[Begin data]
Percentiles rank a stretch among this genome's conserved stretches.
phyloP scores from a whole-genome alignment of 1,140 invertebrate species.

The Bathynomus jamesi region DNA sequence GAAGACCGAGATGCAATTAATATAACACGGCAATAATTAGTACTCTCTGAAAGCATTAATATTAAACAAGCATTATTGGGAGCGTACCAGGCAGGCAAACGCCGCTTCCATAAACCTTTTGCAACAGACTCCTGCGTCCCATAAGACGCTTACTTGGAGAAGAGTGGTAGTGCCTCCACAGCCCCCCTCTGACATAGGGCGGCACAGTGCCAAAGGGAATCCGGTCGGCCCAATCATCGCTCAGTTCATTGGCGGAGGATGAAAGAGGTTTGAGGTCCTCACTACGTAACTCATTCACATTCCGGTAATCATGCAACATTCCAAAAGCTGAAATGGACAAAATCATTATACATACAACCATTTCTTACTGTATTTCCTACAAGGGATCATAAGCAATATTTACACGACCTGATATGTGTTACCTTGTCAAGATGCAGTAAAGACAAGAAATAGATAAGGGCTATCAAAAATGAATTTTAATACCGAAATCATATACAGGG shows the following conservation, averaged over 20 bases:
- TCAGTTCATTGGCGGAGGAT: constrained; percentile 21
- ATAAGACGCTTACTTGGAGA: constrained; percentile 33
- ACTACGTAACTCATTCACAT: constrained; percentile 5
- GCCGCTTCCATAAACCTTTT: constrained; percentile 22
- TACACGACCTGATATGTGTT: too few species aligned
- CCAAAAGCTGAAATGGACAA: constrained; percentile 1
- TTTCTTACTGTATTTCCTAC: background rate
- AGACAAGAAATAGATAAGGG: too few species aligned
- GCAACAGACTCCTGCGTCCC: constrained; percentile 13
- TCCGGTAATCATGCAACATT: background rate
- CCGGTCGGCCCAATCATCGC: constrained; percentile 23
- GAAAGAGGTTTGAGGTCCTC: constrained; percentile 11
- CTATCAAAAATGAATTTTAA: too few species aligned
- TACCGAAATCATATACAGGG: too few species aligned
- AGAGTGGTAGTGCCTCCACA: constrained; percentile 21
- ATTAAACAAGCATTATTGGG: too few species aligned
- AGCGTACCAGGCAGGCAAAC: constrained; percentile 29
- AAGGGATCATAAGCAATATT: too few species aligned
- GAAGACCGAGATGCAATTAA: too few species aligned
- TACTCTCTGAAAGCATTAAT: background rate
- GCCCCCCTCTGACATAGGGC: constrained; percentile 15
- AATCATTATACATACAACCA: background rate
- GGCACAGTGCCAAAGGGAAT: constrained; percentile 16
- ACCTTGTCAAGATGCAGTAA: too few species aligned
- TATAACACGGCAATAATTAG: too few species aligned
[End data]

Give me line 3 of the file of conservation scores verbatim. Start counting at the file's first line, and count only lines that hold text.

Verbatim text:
The Bathynomus jamesi region DNA sequence GAAGACCGAGATGCAATTAATATAACACGGCAATAATTAGTACTCTCTGAAAGCATTAATATTAAACAAGCATTATTGGGAGCGTACCAGGCAGGCAAACGCCGCTTCCATAAACCTTTTGCAACAGACTCCTGCGTCCCATAAGACGCTTACTTGGAGAAGAGTGGTAGTGCCTCCACAGCCCCCCTCTGACATAGGGCGGCACAGTGCCAAAGGGAATCCGGTCGGCCCAATCATCGCTCAGTTCATTGGCGGAGGATGAAAGAGGTTTGAGGTCCTCACTACGTAACTCATTCACATTCCGGTAATCATGCAACATTCCAAAAGCTGAAATGGACAAAATCATTATACATACAACCATTTCTTACTGTATTTCCTACAAGGGATCATAAGCAATATTTACACGACCTGATATGTGTTACCTTGTCAAGATGCAGTAAAGACAAGAAATAGATAAGGGCTATCAAAAATGAATTTTAATACCGAAATCATATACAGGG shows the following conservation, averaged over 20 bases: